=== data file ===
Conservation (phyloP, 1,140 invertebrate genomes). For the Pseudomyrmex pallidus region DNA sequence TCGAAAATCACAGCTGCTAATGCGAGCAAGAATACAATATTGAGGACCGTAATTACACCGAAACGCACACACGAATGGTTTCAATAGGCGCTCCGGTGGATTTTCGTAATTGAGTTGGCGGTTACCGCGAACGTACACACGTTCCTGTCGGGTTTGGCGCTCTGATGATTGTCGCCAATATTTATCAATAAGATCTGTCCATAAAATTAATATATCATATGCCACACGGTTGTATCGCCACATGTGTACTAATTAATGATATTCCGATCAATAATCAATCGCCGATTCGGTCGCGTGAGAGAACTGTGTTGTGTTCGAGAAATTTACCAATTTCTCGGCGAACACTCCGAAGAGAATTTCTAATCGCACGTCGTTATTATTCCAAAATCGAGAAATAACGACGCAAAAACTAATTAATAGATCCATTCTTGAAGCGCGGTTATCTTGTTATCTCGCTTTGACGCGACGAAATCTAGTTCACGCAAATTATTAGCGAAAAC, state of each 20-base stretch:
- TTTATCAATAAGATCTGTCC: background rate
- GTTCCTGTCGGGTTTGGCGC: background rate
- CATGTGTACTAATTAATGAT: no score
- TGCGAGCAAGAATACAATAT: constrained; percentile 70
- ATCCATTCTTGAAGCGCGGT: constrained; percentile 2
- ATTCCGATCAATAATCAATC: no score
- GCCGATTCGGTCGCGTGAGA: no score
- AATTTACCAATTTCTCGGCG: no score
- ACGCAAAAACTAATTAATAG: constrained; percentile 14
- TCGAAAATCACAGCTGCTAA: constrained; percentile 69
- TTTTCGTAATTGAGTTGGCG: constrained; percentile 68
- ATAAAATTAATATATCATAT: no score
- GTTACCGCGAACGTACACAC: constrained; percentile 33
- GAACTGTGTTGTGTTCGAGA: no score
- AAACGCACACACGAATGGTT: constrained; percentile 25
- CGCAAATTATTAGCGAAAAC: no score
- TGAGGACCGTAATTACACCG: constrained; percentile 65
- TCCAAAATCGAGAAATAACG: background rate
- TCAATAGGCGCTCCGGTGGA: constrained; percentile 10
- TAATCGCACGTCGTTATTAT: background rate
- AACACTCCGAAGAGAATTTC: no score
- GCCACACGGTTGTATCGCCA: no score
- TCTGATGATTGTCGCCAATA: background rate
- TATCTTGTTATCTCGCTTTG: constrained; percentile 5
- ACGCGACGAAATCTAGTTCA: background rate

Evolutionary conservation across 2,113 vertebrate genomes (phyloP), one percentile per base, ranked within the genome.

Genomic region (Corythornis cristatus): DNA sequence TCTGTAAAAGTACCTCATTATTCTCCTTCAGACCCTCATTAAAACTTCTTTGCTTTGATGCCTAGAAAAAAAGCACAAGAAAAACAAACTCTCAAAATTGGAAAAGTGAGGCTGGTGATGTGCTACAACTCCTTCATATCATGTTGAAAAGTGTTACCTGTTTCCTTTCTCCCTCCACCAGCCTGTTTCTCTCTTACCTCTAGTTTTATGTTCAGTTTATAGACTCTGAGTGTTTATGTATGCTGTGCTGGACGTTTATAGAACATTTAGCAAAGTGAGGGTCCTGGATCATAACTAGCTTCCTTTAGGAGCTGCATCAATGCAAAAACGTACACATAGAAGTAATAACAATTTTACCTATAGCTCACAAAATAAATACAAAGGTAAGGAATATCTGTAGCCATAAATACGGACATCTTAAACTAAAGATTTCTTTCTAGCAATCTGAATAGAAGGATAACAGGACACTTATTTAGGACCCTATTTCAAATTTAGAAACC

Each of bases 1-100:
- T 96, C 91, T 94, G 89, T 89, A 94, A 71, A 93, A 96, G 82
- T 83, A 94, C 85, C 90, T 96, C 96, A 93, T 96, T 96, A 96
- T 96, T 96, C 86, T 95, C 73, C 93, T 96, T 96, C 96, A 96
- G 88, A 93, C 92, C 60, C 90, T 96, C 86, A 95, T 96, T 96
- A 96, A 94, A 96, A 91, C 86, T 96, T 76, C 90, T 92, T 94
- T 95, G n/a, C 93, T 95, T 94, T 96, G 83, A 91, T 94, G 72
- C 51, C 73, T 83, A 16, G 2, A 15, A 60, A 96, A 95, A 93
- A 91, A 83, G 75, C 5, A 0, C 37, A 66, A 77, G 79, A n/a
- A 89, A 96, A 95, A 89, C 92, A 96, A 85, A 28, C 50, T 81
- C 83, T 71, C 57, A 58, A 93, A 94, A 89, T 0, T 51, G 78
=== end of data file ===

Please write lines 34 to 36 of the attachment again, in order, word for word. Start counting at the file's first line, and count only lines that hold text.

- A 96, A 94, A 96, A 91, C 86, T 96, T 76, C 90, T 92, T 94
- T 95, G n/a, C 93, T 95, T 94, T 96, G 83, A 91, T 94, G 72
- C 51, C 73, T 83, A 16, G 2, A 15, A 60, A 96, A 95, A 93